Many attendees of the annual Cannes Lions International Festival of Creativity pride themselves on being forward thinking. But at this year’s event, a lot of minds will be focused on one future date in particular: 27 July 2012, when the summer Olympic Games begin in London. If you want to know why this is, follow the money.
The Olympics are a prime cause of the industry’s “quadrennial effect” – the lift given to global adspend every four years due to the happy convergence of major summer sporting events and the US presidential election. The precise impact of the world’s largest sporting event remains a matter for debate, though Vincent Letang, ad forecaster at MagnaGlobal, has pegged the overall quadrennial effect as representing an extra +1.7% to US adspend growth in 2012. But there can be no argument that big events like the Olympics benefit the ad world, the odd ambush permitting.
So what’s the extra cash going on? One largish chunk is accounted for by Visa – which has sponsored the Games since 1986, and has launched a new effort, entitled ‘Go World’, for 2012. Representatives of both client and agency (TBWA\Chiat\Day) discussed the campaign on stage during Visa’s seminar at the Palais des Festivals earlier today. This year’s activity is based around a series of TV ads, featuring famous Olympic stories of the past, narrated by the “voice of God” – actor Morgan Freeman. And the marketers also made room at the seminar for a genuine Olympic great who featured in one of these spots: Nadia Comaneci, the Romanian gymnastics legend who, at the age of 14, scored the first ever Olympic “perfect 10” at the 1976 Games.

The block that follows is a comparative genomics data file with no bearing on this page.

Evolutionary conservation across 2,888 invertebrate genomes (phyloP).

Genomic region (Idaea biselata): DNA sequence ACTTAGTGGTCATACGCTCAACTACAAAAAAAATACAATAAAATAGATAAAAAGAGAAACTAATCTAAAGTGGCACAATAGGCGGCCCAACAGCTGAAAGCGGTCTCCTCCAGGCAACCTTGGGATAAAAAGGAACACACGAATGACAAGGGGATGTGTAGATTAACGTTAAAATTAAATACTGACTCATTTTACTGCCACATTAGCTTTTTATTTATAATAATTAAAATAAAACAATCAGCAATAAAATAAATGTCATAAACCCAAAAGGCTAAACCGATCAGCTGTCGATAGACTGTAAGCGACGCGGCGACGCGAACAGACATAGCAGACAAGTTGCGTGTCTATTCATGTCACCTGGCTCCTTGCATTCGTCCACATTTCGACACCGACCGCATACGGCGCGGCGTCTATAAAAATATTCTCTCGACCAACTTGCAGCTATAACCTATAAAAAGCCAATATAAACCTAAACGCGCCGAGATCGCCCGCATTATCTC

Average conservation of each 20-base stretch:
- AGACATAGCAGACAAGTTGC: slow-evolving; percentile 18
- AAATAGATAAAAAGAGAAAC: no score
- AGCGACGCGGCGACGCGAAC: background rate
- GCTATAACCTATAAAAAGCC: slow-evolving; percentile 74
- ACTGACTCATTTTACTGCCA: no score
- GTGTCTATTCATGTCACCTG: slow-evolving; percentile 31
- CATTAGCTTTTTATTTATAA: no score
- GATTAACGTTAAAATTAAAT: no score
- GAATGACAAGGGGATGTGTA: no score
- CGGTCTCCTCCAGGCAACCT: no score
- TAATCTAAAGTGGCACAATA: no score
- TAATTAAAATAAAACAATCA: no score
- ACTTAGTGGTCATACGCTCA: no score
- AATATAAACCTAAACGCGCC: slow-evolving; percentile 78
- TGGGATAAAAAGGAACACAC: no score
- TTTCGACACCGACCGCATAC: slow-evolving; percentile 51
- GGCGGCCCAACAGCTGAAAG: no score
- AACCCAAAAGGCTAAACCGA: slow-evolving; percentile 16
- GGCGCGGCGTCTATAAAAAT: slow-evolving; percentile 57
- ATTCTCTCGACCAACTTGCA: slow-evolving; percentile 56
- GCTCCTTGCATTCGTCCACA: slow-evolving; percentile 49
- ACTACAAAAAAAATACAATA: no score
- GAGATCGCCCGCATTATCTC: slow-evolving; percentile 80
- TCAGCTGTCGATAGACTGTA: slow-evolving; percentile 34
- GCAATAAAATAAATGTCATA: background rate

To Patrick O’Neill, executive creative director at TBWA, Nadia’s Olympic moment was an obvious choice for the campaign. “It takes 30 seconds and, it’s like Clark Kent to Superman,” he said. “It’s when we saw perfection for the first time at the Olympic Games.” More generally, when selecting a story to use in one of the ads, the creative team aimed straight for viewers’ emotions, rather than their rationality. “We had a goosebump test,” O’Neill added. “No goosebumps and we didn’t use it.”
For his part, Antonio Lucio, global chief marketing officer at Visa, offered a justification for the presumably steep costs the firm faces in sponsoring the Games, let alone hiring the voice of God for its ads, by pointing out that the Olympic-related activity lifts Visa’s brand equity score by up to 30%. He was also quick to highlight the digital element of ‘Go World’, which aims to “harness the Olympic spirit into a social movement”. Visa’s digital campaign ecosystem encourages users to give individual athletes their “cheers”, share athletes’ stories via online videos, and submit their own videos of support. There have been around 9.2m “cheers” so far, with the three most engaged countries proving to be the US, Brazil and Russia.
The campaign’s media strategy is very complex, this being the first Games since the multi-screening trend has really taken hold among consumers. Lucio pointed out 30% of US Olympic viewers will be “watching” this year’s Games on three or more screens – TV, laptop, tablet, or smartphone.
And Nadia herself? Unflappable as ever, she adeptly demythologised her achievements – and gave us the real human story behind the iconic footage of her 14-year-old self used for the ad. Watching the scoreboard flash up its “1.00” – the Games organisers being forced to improvise, not having accounted for the fact that perfection might be possible – Nadia’s thoughts turned to home. “I was too young to know what was going on – I was just hoping my mum and dad were watching me,” she explained.
“I had no idea about history or anything.”